Admiral of the Fleet Viscount Cunningham of Hyndhope 1883-1963
The most famous British admiral during the Second World War Andrew B. Cunningham, or ABC as he was known in the navy, had a superb fighting record in the early war years and served as First Sea Lord between 1943 - 1946.
Entering the navy as a cadet aboard the training ship HMS Britannia in 1897, Cunningham fought in the Naval Brigade during the South African War of 1899-1902. He commanded a destroyer during the First World War and spent much of his time in destroyers in the inter-war period when he acquired a reputation as an expert ship-handler.
In the 1930s Cunningham served mostly in the Mediterranean and in June 1939 became Commander-in-Chief, Mediterranean Fleet, the navy's most prestigious fleet command. Bored by staff work, Cunningham had a Nelsonian instinct to close and destroy the enemy at every opportunity.
Cunningham's forces were substantially reinforced in mid 1940 after the fall of France and Italy's declaration of war and he successfully negotiated an agreement with Admiral Godfroy to demilitarise the French squadron in Alexandria harbour. Almost immediately Cunningham's offensive spirit was brought to bear on the enemy; at the Battle of Calabria on 9 July aboard his flagship Warspite Cunningham chased the Italian Fleet to within 40 kilometres of the Italian coast. He gave his enthusiastic backing to an aircraft attack against Taranto harbour in November when one Italian battleship was sunk and two seriously damaged. In March 1941 at the Battle of Cape Matapan Cunningham's battlefleet again pursued the Italians and sank three heavy cruisers in a memorable night time action.
The most difficult situation faced by Cunningham was the evacuation of troops from Greece and the island of Crete in the face of German invasions in April and May 1941. Without air cover Cunningham's fleet suffered serious losses but responded magnificently to his call that the 'Navy must not let the army down.' Out of 22,000 troops on Crete 16,500 were rescued but three cruisers and six destroyers were sunk and a further 15 major warships damaged.
In April 1942 Cunningham was appointed to head the naval staff mission to Washington and proved an ideal opposite number to the equally blunt American, Admiral Ernest King. Given command of the Allied Expeditionary Force in mid 1942 for the invasion of North Africa he successfully directed the November landings from his headquarters in Gibraltar and began a long friendship with General Eisenhower.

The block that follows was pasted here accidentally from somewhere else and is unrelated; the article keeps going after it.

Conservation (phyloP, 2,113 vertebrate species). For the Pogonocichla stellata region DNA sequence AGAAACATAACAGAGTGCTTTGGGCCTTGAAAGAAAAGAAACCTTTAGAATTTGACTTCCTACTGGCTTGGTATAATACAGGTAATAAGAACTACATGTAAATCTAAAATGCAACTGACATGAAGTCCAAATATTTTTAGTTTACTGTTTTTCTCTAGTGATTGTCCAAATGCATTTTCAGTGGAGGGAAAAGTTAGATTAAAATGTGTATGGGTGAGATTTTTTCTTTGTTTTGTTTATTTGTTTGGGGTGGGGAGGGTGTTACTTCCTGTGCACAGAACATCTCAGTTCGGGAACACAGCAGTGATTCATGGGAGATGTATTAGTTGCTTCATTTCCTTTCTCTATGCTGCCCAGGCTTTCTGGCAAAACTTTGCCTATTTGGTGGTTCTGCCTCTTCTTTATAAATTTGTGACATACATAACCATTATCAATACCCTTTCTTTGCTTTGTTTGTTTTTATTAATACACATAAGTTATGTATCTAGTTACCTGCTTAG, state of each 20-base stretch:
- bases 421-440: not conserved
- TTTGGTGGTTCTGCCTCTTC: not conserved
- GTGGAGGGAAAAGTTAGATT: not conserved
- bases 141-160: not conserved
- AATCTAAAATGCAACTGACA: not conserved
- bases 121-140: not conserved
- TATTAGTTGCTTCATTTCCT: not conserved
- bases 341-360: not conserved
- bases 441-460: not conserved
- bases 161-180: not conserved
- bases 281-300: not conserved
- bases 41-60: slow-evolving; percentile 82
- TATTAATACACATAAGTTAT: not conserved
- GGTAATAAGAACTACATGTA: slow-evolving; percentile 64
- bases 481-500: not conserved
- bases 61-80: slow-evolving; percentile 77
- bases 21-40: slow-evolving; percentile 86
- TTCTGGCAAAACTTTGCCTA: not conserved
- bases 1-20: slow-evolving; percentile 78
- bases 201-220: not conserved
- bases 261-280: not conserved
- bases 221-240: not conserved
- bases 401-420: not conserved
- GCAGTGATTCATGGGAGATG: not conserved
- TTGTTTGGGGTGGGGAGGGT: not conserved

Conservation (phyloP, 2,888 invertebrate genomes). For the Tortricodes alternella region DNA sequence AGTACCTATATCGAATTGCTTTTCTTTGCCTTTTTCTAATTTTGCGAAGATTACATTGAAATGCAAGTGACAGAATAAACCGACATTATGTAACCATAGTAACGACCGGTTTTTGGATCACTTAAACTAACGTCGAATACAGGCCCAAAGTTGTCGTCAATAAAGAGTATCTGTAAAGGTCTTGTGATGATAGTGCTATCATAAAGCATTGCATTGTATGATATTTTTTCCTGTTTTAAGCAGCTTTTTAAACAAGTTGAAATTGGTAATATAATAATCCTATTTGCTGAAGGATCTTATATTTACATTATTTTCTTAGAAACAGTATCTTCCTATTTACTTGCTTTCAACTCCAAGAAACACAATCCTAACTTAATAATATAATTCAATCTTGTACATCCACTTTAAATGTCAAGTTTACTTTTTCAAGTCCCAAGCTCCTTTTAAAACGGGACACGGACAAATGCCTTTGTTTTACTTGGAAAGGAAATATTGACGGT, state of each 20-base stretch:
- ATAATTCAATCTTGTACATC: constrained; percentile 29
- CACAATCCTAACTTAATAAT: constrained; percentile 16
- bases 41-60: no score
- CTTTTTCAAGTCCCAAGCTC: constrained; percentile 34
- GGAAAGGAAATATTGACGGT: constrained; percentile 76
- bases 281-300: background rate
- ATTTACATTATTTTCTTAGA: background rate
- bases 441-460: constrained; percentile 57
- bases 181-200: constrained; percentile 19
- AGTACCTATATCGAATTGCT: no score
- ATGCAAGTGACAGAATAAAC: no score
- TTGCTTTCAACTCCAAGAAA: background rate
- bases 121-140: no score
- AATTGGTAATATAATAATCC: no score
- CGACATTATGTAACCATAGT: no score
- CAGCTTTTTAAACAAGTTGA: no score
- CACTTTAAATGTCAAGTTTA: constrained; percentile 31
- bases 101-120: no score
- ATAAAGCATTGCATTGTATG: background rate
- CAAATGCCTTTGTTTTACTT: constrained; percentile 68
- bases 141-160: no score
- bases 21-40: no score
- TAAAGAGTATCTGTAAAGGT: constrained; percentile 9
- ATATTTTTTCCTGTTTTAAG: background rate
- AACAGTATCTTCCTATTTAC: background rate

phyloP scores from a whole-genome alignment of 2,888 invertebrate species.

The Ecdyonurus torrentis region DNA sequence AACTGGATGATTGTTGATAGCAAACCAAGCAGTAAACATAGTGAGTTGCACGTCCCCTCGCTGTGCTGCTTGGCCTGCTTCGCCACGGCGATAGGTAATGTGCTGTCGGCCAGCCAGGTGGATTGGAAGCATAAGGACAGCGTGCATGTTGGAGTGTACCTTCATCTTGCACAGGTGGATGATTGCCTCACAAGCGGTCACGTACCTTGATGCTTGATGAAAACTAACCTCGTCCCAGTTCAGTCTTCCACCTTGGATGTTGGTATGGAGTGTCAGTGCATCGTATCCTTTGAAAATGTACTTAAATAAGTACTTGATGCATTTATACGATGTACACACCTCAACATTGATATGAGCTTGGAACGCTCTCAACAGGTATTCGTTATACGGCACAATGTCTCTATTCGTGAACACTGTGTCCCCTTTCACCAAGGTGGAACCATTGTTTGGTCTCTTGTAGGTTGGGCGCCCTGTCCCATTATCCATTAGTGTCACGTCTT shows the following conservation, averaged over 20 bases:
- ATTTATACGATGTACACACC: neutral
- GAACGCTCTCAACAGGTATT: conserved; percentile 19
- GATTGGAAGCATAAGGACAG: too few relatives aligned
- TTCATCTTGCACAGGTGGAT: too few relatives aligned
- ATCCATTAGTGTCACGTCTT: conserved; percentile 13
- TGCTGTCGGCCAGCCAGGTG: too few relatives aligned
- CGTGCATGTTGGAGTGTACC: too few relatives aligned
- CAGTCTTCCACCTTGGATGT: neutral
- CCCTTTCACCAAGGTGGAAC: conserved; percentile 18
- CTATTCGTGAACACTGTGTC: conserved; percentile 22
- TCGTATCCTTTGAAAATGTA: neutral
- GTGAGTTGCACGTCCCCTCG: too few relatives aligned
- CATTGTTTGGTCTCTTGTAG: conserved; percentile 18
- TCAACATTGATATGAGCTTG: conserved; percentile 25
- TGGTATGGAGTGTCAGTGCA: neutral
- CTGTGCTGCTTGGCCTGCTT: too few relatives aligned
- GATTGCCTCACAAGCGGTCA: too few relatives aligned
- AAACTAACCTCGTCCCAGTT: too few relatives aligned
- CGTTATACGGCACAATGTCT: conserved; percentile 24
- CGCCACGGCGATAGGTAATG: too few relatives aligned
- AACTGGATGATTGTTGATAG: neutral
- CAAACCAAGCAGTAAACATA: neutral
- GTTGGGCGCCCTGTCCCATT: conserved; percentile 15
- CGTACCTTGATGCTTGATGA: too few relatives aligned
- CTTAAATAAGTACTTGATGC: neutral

February 1943 saw Cunningham return to his post as Commander-in-Chief, Mediterranean Fleet. When Axis forces in North Africa were on the verge of surrender three months later he ordered that none should be allowed to escape; entirely in keeping with his fiery character he signalled the fleet 'Sink, burn and destroy: Let nothing pass'.
He oversaw the landings on the island of Sicily in July 1943 and in Italy in September which knocked Italy out of the war. On 10 September he was present at Malta to witness the surrender of the Italian fleet, ending a three year struggle for control of the Mediterranean.
On 16 October 1943 Cunningham succeeded Admiral Dudley Pound as First Sea Lord. As a member of the Chiefs of Staff committee Cunningham was responsible for overall strategic direction of the navy for the remainder of the war. He attended the major conferences at Cairo, Tehran, Quebec, Yalta and Postdam at which the Allies discussed future strategy including the invasion of Normandy and the deployment of a British fleet to the Pacific. Cunningham served as First Sea Lord until his retirement in 1946.
- C. Barnett, Engage the Enemy More Closely: The Royal Navy in the Second World War (London, 1991).
- Admiral A.B. Cunningham, A Sailor's Odyssey (London, 1952)
- J. Winton, Cunningham: The Greatest Admiral since Nelson (London, 1998)